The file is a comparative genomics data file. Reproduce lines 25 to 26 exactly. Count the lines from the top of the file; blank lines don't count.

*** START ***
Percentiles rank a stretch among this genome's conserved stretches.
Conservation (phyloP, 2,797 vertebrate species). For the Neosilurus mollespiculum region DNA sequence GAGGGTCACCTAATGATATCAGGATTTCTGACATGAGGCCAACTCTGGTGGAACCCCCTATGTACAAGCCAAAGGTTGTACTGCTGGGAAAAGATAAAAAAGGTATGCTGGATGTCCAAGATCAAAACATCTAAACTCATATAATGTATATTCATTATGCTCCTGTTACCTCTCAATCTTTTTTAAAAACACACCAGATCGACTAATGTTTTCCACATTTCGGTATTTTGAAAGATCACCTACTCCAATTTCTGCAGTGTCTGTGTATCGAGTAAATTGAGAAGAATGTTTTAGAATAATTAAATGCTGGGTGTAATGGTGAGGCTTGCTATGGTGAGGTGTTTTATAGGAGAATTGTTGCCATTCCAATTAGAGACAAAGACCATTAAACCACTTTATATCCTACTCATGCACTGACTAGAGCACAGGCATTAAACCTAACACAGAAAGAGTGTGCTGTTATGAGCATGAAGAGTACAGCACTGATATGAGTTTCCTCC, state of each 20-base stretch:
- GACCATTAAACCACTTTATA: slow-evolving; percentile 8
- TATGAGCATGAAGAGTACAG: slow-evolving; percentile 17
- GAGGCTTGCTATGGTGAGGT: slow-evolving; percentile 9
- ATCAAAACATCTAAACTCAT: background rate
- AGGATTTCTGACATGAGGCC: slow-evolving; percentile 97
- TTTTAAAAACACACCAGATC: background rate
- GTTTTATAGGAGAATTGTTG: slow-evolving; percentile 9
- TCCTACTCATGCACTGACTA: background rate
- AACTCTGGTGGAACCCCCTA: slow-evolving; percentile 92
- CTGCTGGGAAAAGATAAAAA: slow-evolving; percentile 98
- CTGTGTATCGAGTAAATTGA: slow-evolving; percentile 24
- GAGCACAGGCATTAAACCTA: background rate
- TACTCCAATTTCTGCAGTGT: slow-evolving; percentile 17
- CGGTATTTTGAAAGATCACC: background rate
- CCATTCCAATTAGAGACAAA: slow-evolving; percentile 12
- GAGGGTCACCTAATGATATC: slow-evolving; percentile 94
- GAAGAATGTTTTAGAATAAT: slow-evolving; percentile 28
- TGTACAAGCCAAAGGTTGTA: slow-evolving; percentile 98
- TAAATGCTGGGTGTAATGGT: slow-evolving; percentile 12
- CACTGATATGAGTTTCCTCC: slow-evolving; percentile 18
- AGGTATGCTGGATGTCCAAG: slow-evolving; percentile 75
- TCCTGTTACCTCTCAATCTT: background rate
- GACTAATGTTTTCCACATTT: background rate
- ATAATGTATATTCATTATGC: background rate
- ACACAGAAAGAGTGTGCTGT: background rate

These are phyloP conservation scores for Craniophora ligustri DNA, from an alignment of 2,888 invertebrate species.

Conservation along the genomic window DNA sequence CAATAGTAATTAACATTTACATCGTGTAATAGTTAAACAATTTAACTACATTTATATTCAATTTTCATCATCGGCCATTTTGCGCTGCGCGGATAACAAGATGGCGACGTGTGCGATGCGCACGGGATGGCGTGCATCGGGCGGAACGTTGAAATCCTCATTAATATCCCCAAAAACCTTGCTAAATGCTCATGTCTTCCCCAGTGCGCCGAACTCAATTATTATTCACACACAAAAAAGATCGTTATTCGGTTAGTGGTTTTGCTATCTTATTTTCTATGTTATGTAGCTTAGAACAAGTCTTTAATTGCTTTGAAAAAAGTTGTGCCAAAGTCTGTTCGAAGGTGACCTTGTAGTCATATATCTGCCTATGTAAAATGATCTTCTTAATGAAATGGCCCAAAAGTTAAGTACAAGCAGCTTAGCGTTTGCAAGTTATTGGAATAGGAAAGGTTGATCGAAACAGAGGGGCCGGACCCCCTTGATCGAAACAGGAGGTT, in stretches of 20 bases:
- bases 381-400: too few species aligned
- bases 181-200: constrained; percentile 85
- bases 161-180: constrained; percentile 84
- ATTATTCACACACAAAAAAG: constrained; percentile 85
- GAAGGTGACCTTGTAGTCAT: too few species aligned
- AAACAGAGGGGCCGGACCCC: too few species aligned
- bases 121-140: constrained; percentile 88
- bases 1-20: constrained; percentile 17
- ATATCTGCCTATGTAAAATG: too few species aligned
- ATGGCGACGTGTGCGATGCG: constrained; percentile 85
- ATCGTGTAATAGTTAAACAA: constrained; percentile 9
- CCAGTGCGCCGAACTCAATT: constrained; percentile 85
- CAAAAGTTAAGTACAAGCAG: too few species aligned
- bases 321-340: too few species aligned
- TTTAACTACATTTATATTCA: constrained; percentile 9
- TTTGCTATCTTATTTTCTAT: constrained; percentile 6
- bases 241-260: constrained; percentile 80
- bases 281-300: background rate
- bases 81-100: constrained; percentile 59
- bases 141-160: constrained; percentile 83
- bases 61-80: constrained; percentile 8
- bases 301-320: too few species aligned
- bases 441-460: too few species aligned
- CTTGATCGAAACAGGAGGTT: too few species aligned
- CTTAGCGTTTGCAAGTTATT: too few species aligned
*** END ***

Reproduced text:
- GACTAATGTTTTCCACATTT: background rate
- ATAATGTATATTCATTATGC: background rate